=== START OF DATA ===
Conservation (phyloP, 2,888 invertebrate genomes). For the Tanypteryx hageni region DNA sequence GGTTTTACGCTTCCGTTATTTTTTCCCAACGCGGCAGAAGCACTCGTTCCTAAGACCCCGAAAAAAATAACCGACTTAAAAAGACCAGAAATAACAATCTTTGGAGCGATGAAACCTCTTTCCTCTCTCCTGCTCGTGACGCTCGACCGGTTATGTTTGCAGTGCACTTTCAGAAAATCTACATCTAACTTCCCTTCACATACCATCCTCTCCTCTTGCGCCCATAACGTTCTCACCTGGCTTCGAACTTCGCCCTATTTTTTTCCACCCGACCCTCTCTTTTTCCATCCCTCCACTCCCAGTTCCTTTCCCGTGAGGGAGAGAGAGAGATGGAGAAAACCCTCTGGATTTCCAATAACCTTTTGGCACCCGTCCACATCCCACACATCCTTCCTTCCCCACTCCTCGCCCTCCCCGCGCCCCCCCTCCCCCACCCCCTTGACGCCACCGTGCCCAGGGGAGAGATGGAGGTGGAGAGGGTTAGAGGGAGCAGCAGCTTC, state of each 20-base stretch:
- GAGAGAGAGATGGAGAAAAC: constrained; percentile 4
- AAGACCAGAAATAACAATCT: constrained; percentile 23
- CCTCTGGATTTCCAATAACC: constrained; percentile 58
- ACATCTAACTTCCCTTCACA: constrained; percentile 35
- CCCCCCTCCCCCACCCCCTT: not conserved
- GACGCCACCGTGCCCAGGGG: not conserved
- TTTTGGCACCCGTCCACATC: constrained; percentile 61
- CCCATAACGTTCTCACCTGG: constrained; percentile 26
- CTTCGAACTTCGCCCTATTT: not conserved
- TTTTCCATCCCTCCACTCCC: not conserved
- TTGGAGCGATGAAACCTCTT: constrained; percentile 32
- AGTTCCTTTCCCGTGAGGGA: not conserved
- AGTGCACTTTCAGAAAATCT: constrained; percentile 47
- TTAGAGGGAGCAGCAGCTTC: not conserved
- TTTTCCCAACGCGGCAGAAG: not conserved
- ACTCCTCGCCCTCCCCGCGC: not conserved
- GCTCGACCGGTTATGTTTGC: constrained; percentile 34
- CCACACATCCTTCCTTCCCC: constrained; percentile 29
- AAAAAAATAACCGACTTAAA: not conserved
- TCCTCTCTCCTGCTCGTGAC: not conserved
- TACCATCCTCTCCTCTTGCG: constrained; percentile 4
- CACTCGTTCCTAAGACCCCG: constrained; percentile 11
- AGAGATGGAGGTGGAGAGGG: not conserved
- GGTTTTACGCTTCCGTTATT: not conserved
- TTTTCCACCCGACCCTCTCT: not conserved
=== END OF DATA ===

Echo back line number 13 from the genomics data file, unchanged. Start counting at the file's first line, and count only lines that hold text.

- AGTTCCTTTCCCGTGAGGGA: not conserved